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Filtered light glides through the weight of stone.

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Timeless beauty? Yes.

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Gorgeous Tree House Hideout Above the Costa Rica Jungle

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Architect Benjamin Garcia Saxe Architecture creates a tree house effect for a family home perched above the Costa Rica rainforest.

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To access the glorious ocean views, the home is perched high above the tree canopy.

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On the steep site, this sort of pole construction barely disturbs the forest floor, which was important to the client and the architect.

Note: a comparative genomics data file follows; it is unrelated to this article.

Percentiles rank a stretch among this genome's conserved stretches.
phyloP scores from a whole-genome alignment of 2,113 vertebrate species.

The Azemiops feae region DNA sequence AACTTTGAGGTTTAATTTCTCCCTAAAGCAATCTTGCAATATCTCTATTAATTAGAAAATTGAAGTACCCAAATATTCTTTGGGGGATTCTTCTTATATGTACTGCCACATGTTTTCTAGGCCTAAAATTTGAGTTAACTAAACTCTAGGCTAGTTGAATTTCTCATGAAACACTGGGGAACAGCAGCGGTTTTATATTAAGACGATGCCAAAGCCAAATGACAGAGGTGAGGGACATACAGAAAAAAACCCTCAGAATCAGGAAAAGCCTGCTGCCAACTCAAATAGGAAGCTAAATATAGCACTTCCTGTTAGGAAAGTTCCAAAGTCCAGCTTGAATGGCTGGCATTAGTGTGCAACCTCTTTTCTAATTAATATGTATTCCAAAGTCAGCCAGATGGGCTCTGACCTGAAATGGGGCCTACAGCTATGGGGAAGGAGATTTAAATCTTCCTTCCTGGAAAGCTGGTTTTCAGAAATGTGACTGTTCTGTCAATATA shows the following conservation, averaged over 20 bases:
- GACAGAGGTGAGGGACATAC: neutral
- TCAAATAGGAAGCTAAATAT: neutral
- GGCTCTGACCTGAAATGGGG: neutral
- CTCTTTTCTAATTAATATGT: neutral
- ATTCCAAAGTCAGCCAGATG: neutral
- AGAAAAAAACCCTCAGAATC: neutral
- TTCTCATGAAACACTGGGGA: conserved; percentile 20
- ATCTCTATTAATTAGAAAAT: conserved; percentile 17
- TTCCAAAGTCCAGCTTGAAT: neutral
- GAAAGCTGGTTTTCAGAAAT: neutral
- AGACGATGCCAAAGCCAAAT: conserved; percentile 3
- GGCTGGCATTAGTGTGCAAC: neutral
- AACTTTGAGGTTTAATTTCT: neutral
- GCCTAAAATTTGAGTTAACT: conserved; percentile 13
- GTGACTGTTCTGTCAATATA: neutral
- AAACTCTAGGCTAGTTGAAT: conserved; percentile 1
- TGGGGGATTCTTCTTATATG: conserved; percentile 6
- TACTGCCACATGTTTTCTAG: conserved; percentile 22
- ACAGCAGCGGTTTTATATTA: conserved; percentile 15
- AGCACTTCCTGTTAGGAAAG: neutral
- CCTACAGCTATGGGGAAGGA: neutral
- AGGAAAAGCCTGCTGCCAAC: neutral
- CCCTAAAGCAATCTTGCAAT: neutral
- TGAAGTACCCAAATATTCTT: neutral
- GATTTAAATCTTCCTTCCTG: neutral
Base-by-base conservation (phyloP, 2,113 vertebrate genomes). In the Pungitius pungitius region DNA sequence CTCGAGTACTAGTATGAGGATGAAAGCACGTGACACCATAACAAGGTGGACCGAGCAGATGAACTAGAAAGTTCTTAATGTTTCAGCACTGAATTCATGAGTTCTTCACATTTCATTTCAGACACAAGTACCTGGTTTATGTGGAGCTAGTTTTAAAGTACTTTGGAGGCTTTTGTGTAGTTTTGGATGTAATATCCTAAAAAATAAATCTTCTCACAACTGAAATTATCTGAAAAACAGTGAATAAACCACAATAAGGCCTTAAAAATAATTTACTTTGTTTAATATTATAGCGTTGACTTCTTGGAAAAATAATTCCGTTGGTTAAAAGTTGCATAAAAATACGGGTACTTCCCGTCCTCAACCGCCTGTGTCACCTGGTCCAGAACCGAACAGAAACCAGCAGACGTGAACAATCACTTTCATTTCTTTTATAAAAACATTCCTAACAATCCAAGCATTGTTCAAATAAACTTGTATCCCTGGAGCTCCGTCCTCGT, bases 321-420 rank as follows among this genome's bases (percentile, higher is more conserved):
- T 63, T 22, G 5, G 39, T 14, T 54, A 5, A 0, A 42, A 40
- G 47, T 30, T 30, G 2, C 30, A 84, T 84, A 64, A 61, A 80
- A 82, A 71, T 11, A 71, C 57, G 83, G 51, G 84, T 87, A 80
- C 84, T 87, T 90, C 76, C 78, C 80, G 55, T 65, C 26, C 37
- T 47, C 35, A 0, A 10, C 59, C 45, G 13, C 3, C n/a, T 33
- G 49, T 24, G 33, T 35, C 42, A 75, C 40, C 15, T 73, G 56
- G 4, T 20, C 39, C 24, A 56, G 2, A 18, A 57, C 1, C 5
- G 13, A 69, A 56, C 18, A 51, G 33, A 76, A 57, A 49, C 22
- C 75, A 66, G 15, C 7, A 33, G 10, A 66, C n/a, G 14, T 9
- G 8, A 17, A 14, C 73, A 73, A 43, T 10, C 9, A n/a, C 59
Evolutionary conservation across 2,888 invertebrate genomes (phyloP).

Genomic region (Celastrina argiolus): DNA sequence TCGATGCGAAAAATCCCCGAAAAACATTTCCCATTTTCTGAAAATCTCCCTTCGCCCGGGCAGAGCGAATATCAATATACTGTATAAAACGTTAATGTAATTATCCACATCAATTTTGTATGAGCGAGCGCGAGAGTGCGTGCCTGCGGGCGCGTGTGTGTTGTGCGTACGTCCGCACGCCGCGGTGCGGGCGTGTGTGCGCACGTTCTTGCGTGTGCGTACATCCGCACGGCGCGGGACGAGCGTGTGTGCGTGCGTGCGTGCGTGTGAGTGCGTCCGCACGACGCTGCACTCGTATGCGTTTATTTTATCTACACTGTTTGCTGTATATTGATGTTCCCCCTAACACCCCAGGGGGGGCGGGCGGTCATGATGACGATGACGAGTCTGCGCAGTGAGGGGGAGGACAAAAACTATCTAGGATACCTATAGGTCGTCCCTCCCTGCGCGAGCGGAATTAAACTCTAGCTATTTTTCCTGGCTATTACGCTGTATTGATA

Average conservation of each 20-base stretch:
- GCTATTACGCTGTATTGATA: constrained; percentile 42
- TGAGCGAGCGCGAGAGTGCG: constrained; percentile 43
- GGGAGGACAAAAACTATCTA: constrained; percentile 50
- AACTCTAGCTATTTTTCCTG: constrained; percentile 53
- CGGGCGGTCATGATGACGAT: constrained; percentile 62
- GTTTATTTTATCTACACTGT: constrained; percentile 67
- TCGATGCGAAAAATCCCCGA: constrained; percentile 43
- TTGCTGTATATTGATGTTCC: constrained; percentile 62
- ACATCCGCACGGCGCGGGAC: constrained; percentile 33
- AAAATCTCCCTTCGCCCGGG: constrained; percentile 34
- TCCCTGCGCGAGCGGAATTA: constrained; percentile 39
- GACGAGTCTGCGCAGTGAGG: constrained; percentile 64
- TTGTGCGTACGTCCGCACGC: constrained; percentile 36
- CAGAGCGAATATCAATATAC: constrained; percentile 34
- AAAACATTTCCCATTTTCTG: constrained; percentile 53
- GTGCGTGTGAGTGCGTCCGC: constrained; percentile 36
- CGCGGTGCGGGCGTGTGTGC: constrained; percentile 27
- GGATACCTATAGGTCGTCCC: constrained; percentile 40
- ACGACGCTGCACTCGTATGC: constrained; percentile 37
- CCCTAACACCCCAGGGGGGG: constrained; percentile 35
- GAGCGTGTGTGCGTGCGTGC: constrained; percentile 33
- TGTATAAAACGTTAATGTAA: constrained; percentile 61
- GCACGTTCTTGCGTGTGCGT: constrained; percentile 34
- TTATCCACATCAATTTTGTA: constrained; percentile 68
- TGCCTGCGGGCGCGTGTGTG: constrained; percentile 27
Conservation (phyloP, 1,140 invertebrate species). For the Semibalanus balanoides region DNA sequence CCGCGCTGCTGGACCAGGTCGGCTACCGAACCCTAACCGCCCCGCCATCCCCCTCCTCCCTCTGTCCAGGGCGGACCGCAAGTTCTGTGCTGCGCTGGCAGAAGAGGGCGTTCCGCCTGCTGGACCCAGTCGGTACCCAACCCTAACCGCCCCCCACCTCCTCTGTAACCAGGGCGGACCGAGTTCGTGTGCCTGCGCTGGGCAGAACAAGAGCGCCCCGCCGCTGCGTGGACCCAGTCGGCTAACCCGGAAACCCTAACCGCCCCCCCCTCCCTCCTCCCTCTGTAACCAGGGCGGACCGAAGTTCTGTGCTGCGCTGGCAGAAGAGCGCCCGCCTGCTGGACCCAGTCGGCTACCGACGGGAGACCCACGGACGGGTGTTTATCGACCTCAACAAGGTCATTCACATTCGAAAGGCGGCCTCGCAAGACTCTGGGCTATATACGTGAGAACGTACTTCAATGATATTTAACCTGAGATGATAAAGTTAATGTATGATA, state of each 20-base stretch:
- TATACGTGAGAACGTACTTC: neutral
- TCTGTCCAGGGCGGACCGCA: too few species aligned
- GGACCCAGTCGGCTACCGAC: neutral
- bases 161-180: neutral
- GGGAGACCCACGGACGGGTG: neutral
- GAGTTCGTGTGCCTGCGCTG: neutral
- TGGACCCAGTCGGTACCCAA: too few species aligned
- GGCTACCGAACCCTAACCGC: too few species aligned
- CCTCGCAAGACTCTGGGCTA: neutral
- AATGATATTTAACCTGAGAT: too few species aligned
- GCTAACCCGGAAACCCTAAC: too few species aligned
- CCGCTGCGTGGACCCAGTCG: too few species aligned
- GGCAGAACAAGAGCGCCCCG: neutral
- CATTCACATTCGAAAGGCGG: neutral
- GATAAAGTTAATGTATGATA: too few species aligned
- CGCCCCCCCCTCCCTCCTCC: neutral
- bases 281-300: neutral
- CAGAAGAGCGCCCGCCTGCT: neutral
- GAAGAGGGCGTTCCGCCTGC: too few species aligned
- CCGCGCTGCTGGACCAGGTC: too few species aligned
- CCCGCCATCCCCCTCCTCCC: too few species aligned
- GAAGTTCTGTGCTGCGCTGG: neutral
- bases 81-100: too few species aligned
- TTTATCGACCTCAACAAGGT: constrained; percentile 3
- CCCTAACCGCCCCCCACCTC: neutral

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The resulting design has a wonderful Swiss Family Robinson appeal – it is more like a secret tree house hideout than a family home.

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This treetop hideout quality is emphasized by the steeply angled supporting columns and angled-up roofs.

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Both angles also reinforce the sense of looking out from an open yet protected space.

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The house is made up of three consecutive cabins with a linking outdoor corridor in front.

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The interior and the exterior is all merged into one single platform launching ground above the rainforest, with bi-folding shutter doors that are very rarely if ever closed.

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From this amazing perch, the family home has a real feeling of warmth and shelter.